As a full-service provider, the Pro Recycling Group has focused on promoting and growing recycling in their communities, growth opportunities, and maximizing investments towards zero landfill initiatives.

Opening in 1978, the Pro Recycling Group has operated for 46 years in the industry-based city of Salt Lake City, UT. The Pro Recycling Group is comprised of a tight group of recycling companies: Pro Baler Services, Inc., an equipment division that provides balers, compactors, and other waste and recycling equipment to the market; Interwest Paper, Inc., the recycling division that provides essential commercial recycling services to the manufacturing, warehousing, and distribution industries; and Pro Polymers a specialty plastic regrind division to handle a variety of industrial types of plastics.


Scott Simar tours the Interwest Paper Salt Lake City Plastic Regrind Facility. The plastic operation processes a wide variety of hard-to-recycle plastics.


er in Northern Utah. Interwest Paper Fleet is diversified to be able to handle many equipment types. Interwest Paper has 10 semi-trucks and more than 125 trailers in its local fleet.
Photos courtesy of the Pro Recycling Group.


Founder Bob Anderson started selling waste and recycling equipment in mid-1978 and formed Pro Baler Services, Inc. He quickly found the need for balers and compactors in retail establishments around Salt Lake City, Utah. One of his first baler sale customers changed his direction forever. Bob sold a vertical baler to a local grocery store chain. During the first month of service, they were very happy with the purchase, and they even got a rebate for the corrugated cardboard generated from the baler. The second month, the rebate went flat to a break-even scenario for the customer. By the third month, the customer was being charged for the bales of cardboard to be picked up and recycled. The customer communicated that they were not interested in recycling anymore. Bob said, “Give me 30 days, and I will find you a solution.” From that moment, Bob started a recycling division called Interwest Paper, Inc. and started one of the first recycling brokerage companies in the West. He formed contracts with many of the large paper mills in the Pacific Northwest areas, including Weyerhaeuser. He started brokering bales of cardboard to the mill systems all over the West. He began to ship cardboard using a unique formula—Mill Price, Less Freight, and a Small Brokerage Fee. This yielded a profit for customers all over the West.
Today, Interwest Paper handles many commercial streams, serving seven state regions including, Utah, Idaho, Nevada, Wyoming, Colorado, Montana, and Oregon, and primarily serving two demographic groups: commercial customers such as manufacturing, warehousing, and distribution, and recycling centers that produce material from post-consumer sources. They operate a sizeable trans-loading warehouse that accepts all types of paper, cardboard, plastics, metals, glass, and waste-to-energy streams. This allows customers to ship loads with a broad mix of materials to get them to market. They also have a large plastic division where four plastic grinders are operated to process many hard-to-recycle grades of plastic, converting 150,000 to 200,000 lbs. per week into plastic regrind. Overall, in 2023, Interwest Paper recycled and transported 192,000 tons of material.

Integrated with their equipment division, Pro Baler Services, the Pro Recycling Group provides a full-service approach to recycling. They can provide any customer with the necessary equipment, maintaining and keeping that equipment running, as well as servicing the customer’s recycling needs by collecting and processing most of their materials. Most customers purchase a cardboard baler and have their bales and other recycling serviced simultaneously. The Pro Recycling Group is a one-stop shop for more than 550 customers over the Western US.

In 2023, the Pro Recycling Group started a new manufacturing company that creates spill-absorbent products from recycled content. Mintech Environmental USA manufactures spill socks, spill booms, spill kits, and many other absorbent products that are commonly used in the industry. The absorbent medium used is made from 100 percent post-industrial content; with new construction on the outside of the products, Mintech creates a product with more than 85 percent recycled content.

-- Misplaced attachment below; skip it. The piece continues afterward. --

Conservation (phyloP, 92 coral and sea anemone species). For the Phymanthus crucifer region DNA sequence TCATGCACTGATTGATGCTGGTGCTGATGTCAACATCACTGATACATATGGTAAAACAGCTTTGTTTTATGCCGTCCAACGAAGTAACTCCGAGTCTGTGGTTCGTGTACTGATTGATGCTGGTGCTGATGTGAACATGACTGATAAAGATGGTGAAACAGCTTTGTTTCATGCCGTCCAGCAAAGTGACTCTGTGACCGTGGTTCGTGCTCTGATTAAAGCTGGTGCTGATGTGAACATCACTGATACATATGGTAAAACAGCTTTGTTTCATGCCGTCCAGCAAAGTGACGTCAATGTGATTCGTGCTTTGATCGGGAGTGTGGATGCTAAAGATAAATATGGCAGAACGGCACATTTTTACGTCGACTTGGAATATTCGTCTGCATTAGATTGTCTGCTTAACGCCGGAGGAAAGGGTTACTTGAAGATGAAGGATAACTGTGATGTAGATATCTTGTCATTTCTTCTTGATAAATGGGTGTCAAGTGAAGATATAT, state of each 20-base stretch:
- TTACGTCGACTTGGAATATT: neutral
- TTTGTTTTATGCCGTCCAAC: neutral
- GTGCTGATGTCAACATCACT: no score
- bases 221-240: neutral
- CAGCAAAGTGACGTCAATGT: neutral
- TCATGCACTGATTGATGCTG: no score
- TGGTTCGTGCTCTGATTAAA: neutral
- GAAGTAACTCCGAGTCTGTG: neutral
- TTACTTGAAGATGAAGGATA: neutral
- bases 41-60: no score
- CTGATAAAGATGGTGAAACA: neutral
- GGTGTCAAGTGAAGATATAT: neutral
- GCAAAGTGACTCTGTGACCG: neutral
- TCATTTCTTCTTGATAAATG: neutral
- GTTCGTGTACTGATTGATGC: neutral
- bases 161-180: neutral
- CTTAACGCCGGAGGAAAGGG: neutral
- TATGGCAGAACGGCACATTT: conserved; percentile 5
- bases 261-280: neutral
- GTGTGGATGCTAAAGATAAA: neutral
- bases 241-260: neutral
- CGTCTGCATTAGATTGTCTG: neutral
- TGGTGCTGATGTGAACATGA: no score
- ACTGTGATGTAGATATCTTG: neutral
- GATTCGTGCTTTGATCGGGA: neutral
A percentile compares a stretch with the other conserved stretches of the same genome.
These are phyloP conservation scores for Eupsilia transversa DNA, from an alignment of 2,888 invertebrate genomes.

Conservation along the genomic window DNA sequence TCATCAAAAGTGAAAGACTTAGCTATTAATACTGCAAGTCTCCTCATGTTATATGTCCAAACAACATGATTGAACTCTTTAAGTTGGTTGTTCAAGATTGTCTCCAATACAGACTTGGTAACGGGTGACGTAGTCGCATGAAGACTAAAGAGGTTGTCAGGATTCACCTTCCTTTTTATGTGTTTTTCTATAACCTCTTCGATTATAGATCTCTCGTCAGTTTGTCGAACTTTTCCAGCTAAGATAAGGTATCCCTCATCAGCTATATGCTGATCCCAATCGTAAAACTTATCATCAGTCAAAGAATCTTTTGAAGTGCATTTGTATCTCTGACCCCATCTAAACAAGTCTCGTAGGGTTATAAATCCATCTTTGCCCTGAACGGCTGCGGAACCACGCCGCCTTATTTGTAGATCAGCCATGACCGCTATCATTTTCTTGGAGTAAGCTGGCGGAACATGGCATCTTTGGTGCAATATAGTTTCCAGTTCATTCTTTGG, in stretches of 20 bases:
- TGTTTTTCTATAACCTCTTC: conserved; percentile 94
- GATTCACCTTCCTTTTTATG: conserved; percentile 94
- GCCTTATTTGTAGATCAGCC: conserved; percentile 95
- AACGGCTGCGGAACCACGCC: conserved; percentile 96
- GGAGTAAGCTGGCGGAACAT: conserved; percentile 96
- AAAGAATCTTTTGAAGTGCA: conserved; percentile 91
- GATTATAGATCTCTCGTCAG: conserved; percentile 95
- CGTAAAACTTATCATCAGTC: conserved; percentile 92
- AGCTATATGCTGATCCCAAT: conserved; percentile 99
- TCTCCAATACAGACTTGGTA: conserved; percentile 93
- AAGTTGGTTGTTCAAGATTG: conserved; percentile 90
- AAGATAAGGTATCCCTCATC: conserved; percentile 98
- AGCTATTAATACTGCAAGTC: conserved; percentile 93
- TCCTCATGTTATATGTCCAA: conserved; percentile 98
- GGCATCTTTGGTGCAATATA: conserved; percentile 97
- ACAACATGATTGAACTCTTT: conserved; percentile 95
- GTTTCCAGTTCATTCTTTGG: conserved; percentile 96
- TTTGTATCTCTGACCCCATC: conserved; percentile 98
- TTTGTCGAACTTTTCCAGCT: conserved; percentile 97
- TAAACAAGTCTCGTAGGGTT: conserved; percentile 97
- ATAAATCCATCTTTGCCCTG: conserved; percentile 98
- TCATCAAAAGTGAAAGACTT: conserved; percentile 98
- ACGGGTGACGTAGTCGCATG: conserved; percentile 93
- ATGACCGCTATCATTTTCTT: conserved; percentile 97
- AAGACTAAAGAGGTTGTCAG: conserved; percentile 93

Mintech Environmental USA employees manufacture an oil-only spill boom at their new Garland, UT, manufacturing facility. The site produces many spill-absorbent products made from 85 percent post-industrial recycled content.

Adapting to Challenges
The Pro Recycling Group has experienced tremendous growth over the past 10 years, going from a company of about 20 staff to more than 100. Growing quickly and scaling has been challenging over the past decade, but has benefited The Pro Recycling Group tremendously. “Our growth is based on listening to our customers and adapting to their needs. Adding services, such as increasing our semi-truck fleet, has been key to our success,” says Scott Simar Director of Business Development. “We have grown our operations by giving our customers more options on how we pick up their recyclables. Since we are sourcing only from industry and commercial facilities, we have added several flatbed routes where we pick up bales of cardboard using our truck and flatbeds with forklift-mounted trucks. Many of our customers enjoy a 53′ dry van trailer dropped at their docks that accepts all items baled and unbaled. Materials are delivered to our Salt Lake City Transloading hub, where we can take loads with all types of items in one truck. Cardboard, paper, plastics, metals, glass, and waste-to-energy items can also be placed on one truck, and we handle the material from there.”
The Pro Recycling Group has grown its direct handling operations from 10 tons a week about 12 years ago to more than 1,200 tons per week in current operations. The growth has been challenging as new buildings were built and staff and equipment were added throughout the years to keep up with growth. John Wilson, Director of Operations, states, “Through all the growth over the past few years, we have been able to keep the family business feeling. Many employees have several family members who work in the companies. Most importantly, management-wise, we have all the right people in the right seats on the bus to keep our business growing.”

While The Pro Recycling Group has seen a few other hurdles over the past decade, as a service-based organization, they did not close during the COVID pandemic, keeping the phone lines on and, as a result, experienced significant growth. “Let’s face it, recycling and waste never sleep. Providing key services to our customers, especially in a time of uncertainty, was important to us,” comments Smokey Peck, General Manager. “We found that some office staff could work from home and continue to work from home. Providing those employees with additional flexibility gave the company additional office space for growth. Without the pandemic, we would likely have needed to remodel our office space to accommodate all our employees.”